Despite It All

Published in The Jerusalem Post on September 14, 1997

Dear Mom,

You ask how we can go on like this, with tragedy after tragedy hitting us daily. You question the wisdom of our move, and yours, to this country, where your sons and grandsons have to serve in the army, and your granddaughters might be attacked by suicide bombers at the mall, G-d forbid. And you challenge me to sharpen my own reasoning for living here, and to reassure you.


Obviously, it’s been a difficult time. Your friend’s daughter was killed on Ben-Yehuda street, about one hour after you finished a lunch meeting at roughly the same spot. One of the navy commandos killed in Lebanon was a friend of a friend, as was the officer killed the following day. That’s our country; when tragedy strikes, everybody knows somebody connected to it in some way. And go figure: my colleague tells me that her son spends his days fighting to get accepted into one or another of the elite and most dangerous army commando units — Duvdevan, Golani, etc.


Why? Wouldn’t it be just as well to grow-up safe and comfortable in North America, you ask me. Well, no. You and I both know that there’s an ideological imperative, tied to a grand historical drama, that draws us here. It’s just hard to wrap oneself around such perspective when the wounds are raw and the pain palpable.


Refreshing our Zionist weltenschlang, then, is part of the healing process, and it’s worth repeating some of the beliefs we hold true, because it’s healthy for us all.


Rebuilding the Jewish people as a nation in its ancestral homeland, after 2000 years of exile and a holocaust that almost decimated us, is a one-time opportunity that can’t be missed. If you will, this is a grandiose joint project between us and G-d. Reclaiming Zion, not Vancouver, is the historic challenge of our people in this generation, and we’re fortunate to be part of it.


Our grandfathers ran away from the Russian army, served in the Polish army, and would’ve been proud that their sons and grandsons can be part of a Jewish army. And had there been thrice-weekly flights from the pale of Jewish settlement to Palestine on a Jewish airline, with or without an absorption basket waiting for them on the other end, they would’ve clawed their way aboard.


We’re doing great things here – absorbing immigrants, growing high-tech crops, inventing better drugs to heal the sick, studying Torah, creating works of art to international acclaim, developing a new Jewish-Israeli literary culture, educating our children in Hebrew, settling the land and rediscovering our relationship with G-d. Most of all, we’re recreating Jewish national ‘arevut’ – concern for one another. That’s why some boys sit on the Lebanese border to defend the rest of us, and we seek to rescue Jews from Addis Ababa to Khazakhstan.


We don’t live here because Jewish life abroad is that bad; because the standard of living here is necessarily so much better (although it is in many ways); or because we haven’t another passport. We’re not refugees. We’re the lucky ones. Pioneers. To put it differently, in theological terms, the twentieth century Jew has got to have a pretty good excuse not to be here. Being here is a mitzvah.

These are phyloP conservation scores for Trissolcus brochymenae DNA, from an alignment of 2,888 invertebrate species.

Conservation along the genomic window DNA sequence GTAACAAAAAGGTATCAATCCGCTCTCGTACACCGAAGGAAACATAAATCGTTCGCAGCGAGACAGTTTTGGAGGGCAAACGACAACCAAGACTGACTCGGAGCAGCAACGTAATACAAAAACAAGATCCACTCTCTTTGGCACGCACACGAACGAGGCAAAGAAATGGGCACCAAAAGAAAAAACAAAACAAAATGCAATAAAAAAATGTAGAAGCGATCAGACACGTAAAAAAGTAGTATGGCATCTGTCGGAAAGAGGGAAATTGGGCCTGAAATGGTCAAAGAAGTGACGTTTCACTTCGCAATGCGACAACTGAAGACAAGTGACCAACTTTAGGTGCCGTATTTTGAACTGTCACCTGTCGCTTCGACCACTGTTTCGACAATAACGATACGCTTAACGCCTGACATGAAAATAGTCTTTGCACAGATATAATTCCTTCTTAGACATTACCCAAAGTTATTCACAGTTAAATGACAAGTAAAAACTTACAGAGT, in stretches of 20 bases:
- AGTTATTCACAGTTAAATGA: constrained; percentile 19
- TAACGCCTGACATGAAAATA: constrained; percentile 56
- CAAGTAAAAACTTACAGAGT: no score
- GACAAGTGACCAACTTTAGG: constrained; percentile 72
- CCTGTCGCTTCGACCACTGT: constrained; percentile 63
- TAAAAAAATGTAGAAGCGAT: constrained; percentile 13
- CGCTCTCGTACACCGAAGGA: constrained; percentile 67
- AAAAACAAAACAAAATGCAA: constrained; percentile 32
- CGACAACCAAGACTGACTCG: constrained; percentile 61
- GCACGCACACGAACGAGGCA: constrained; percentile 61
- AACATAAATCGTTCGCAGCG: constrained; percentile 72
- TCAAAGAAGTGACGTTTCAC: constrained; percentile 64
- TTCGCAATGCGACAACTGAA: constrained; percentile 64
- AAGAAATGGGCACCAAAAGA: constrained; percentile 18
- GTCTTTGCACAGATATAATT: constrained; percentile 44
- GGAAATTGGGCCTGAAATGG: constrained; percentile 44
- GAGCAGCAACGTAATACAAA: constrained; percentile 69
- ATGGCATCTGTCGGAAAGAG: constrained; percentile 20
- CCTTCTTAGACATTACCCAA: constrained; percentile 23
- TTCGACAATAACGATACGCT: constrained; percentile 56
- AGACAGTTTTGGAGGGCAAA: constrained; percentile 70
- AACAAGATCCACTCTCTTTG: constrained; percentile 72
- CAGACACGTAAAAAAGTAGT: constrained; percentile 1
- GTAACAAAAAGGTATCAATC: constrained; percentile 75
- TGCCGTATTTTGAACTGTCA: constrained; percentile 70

It’s nice to be fulfilled, or answer the Divine call, you counter, but what of the bombs? Defiance is a good part of the answer. We’re a stubborn people says the Bible, and neither malaria-infested swamps, nor Arab armies, nor the psychological warfare waged by Hamas is going to run us off the range. (Remember, that’s what terrorism is – psychological combat. We aren’t scared off the highways despite the horrendously higher death toll).


Bravado, you say? Purpose, I respond. “Those who sow with tears shall reap in joy” (Psalms 126). Whether your beliefs are eschatologically-driven or not, meaning stems from effort and investment. Despair is taboo. We just have to work harder, to be better soldiers, better Jews, better peace negotiators.


Besides, let’s not make ourselves too quickly into martyrs. On balance, life here is good, with opportunity for personal fulfillment and material advancement on par with many western democracies……


Gird your spirits and replenish your soul, Mom, with this charge by Rabbi A.Y. Kook:

Great powers have towered above

to annihilate the Jewish nation…

But its spirit is most sturdy, indestructible

everlastingly tied to the source of creation…

Any people with a grain of human soul

Can only stand in holy fascination,

At the majesty of our return

and splendor of our anticipation.

The prophecies of old

Teach us determination,

And lift our ancient people over obstacles

Towards our destination.


David M. Weinberg is a think tank director, columnist and lobbyist who is a sharp critic of Israel’s detractors and of post-Zionist trends in Israel. Read more »
A passionate speaker, David M. Weinberg lectures widely in Israel, the U.S. and Canada to Jewish and non-Jewish audiences. He speaks on international politics and Middle East strategic affairs, Israeli diplomacy and defense strategy, intelligence matters and more. Click here to book David Weinberg as a speaker

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